Yellow-bellied Greenbul

Its underparts are yellow and a bright yellow underwing coverts conspicuous in flight.

The iris is red-brown, the bill a purplish slate colour, and the legs and feet are grey. The eye is partly ringed white.

The Yellow-bellied Greenbul is a common resident in the South African northern bushveld, eastern Lowveld and along the KwaZulu-Natal coastline. They are usually found in pairs or small groups of five to six birds. This greenbul inhabits evergreen riverine forests, thornveld and coastal scrub. They are not often found in a canopy of trees, preferring thick tangles at a lower level; also gardens and mangroves.

They are vocal but shy, keeping to dense tangles, but can become habituated to people and be reasonably confiding, especially if there is a birdbath available, because these birds are regular bathers.

This species is relatively long-lived. A ringed individual was still alive at over 12 years of age.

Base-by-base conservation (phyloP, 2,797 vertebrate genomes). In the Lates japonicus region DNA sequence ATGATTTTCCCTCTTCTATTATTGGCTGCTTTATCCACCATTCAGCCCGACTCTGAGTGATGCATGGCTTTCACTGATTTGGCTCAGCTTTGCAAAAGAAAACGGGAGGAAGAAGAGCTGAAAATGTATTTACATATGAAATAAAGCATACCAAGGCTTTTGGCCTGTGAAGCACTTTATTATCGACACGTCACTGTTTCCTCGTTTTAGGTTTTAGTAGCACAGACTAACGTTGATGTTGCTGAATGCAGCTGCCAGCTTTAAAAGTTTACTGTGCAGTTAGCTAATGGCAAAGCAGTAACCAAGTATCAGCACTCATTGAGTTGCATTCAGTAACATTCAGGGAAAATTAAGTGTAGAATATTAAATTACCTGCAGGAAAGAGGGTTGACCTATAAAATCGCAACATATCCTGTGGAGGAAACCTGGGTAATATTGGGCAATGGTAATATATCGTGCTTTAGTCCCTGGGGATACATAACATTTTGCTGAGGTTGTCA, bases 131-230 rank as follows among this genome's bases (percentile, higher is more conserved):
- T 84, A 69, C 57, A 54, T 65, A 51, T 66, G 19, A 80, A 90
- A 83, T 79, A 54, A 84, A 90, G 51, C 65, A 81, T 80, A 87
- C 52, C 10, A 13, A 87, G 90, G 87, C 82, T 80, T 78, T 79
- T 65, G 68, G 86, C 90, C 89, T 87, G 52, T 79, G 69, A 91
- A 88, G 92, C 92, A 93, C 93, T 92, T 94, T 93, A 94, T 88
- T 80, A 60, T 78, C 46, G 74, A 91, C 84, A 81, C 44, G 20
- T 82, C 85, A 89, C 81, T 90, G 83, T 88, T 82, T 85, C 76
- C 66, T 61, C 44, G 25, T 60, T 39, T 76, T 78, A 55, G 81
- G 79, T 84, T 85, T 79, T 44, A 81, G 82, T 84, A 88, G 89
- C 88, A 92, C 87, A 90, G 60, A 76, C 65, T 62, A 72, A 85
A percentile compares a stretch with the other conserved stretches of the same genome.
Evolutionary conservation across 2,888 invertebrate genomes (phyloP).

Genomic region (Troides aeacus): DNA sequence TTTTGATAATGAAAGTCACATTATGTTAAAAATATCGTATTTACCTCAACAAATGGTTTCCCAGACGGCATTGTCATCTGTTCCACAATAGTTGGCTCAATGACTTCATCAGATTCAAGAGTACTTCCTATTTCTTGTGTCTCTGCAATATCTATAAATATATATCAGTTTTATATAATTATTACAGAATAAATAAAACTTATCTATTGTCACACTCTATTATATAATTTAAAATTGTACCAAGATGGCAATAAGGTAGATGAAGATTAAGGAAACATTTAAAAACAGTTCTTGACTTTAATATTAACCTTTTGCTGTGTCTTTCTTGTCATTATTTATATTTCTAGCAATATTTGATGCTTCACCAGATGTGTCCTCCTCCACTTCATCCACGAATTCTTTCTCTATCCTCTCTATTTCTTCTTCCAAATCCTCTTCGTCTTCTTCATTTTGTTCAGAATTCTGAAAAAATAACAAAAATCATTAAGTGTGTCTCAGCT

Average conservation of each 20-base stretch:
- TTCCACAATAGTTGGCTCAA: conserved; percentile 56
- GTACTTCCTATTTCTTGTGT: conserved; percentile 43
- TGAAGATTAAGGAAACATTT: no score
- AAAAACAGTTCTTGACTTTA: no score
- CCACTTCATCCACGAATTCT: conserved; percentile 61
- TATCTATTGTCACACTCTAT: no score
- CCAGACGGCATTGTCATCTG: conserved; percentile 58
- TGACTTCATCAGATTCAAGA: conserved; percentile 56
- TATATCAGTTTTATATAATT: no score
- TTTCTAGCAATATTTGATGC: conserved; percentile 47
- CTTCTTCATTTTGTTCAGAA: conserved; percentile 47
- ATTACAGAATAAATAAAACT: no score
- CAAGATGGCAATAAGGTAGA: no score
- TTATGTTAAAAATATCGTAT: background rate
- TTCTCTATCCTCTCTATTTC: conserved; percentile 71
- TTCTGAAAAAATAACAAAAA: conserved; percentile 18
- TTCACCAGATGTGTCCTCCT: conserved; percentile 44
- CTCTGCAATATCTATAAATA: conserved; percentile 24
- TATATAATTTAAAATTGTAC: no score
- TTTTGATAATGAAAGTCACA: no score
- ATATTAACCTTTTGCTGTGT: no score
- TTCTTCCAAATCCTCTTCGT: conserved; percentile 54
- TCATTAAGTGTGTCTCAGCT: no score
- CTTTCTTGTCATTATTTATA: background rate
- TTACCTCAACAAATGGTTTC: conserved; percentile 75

Their call is a loud, monotonous nasal “nehr-nehr-nehr-nehr“, rather like a small yapping dog, often repeated, becoming faster and higher pitched when alarmed.

Their diet consists of fruit, seeds, insects and flowers. It sometimes hawks insects and gleans parasites from antelopes, much like oxpeckers do. It forages at all levels, but usually lower down, in the undergrowth in search for insects and small fruits.

The breeding season for the Yellow-bellied Greenbul in South Africa is from October to December. The nest is a loosely built cup of twigs, tendrils, grass and plant fibres, lined with grass blades, by both sexes. This flimsy cup nest is built among dense foliage in a small tree or scrub. It usually lays two white, cream or pale olive, eggs, heavily blotched and spotted with olive, brown and grey.

Incubation of 14 days by the female only. Nestlings are fed and brooded by both parents, for 18 days.

A pair was recently observed breeding in Hartbeespoort, which is unusual and way south of their normal distribution. The old saying prevails, birds have wings and can fly.

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